|Date(s):||January 4, 1968|
|Location(s):||Durham, North Carolina|
|Tag(s):||South Africans, Apartheid, Civil Rights|
|Course:||“African-American History from 1863 to the Present,” University of North Carolina at Pembroke|
In South Africa, the walls of apartheid were about to be transcended by the loss of a young “cape colored” in January 1968. Young Clive Haupt was a “colored” of South Africa who died at the age of 24; while his death was tragic; it had also achieved something, though it was small. While Clive was dead, his heart was to be given to Dr. Phillip Blaiberg, a white South African man. Though this was not the first transplant performed in South Africa, it was the first heart transplant where a “colored” heart was given to a white man. Even more significant, Clive Haupt’s heart would eventually be the first “colored” buried in an all-white cemetery. This was a cause of celebration because it was illegal for “coloreds” to be buried in the same cemeteries as whites. Though it was not Clive’s whole self, a part of him would achieve something, even in his death, to stop the evils of apartheid.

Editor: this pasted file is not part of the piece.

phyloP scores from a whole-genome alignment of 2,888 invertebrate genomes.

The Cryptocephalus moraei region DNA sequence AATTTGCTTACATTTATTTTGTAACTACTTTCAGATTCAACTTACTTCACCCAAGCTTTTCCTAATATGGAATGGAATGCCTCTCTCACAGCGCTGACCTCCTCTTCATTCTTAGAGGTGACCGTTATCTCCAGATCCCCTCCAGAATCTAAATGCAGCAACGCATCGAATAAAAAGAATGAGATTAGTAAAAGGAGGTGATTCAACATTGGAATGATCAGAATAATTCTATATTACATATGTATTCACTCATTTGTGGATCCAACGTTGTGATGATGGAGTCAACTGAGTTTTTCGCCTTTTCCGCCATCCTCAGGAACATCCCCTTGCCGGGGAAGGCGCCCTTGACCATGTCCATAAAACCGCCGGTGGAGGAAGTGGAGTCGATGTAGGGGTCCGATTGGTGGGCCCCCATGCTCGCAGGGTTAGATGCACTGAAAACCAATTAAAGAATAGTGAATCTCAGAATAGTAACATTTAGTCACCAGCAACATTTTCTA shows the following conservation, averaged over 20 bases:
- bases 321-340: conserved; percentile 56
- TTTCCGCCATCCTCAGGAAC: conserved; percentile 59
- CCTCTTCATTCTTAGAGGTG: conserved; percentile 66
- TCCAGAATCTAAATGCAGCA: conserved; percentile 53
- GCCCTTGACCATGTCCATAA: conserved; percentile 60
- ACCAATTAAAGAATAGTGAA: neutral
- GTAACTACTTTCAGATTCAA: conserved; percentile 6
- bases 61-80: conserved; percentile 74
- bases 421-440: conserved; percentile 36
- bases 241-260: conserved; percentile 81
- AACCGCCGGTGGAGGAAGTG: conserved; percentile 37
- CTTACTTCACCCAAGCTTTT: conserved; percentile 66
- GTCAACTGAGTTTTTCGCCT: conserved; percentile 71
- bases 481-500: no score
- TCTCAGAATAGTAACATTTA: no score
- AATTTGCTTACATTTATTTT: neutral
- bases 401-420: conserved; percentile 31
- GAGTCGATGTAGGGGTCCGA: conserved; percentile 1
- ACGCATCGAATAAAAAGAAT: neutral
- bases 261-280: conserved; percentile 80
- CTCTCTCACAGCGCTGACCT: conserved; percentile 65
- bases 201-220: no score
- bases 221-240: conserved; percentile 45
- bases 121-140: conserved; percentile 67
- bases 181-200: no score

The people of South Africa have been accustomed to racial separation of cemeteries for centuries, with the first officially segregated cemeteries being established in the 1820’s. It was not until 1903, however, that significant cemetery segregation would take effect among the South African townships. The reason for this segregation, historian A.J. Christopher says, was a “the demolition of the Black suburbs near the city centre following the bubonic plague outbreak,” which caused many blacks to be resettled.
With the enactment of Apartheid in 1948, the South African government had to establish new racial divides in the living areas of all the different races. With these new changes also came the development of new segregated cemeteries adjacent to these townships. The history of South Africa was one of racial segregation, and in 1968 they were still living in a world charged by Apartheid. Yet even this powerful separation it did not prevent some aspect of that law to be broken by the death of a young black man.
While villages were being segregated and new black suburbs were being established in South Africa, residential segregation was crumbling in North America. In the United States a federal act was passed in 1968, called the Civil Rights Act of 1968, were stopping the segregation of black and white housing and creating equal opportunity housing for those blacks who do not have substantial means. Certain parts of the Civil Rights act of 1968 was designed “to provide a partial remedy for the distressing housing inequities,” according the Duke Law Journal. The main purpose of the act was “to eliminate housing segregation,” because “it is clear that discrimination alone is largely responsible for present segregated housing patterns.” Though housing in South Africa would remain segregated for a while longer, like the Act of 1968, Clive Haupt was desegregating cemeteries.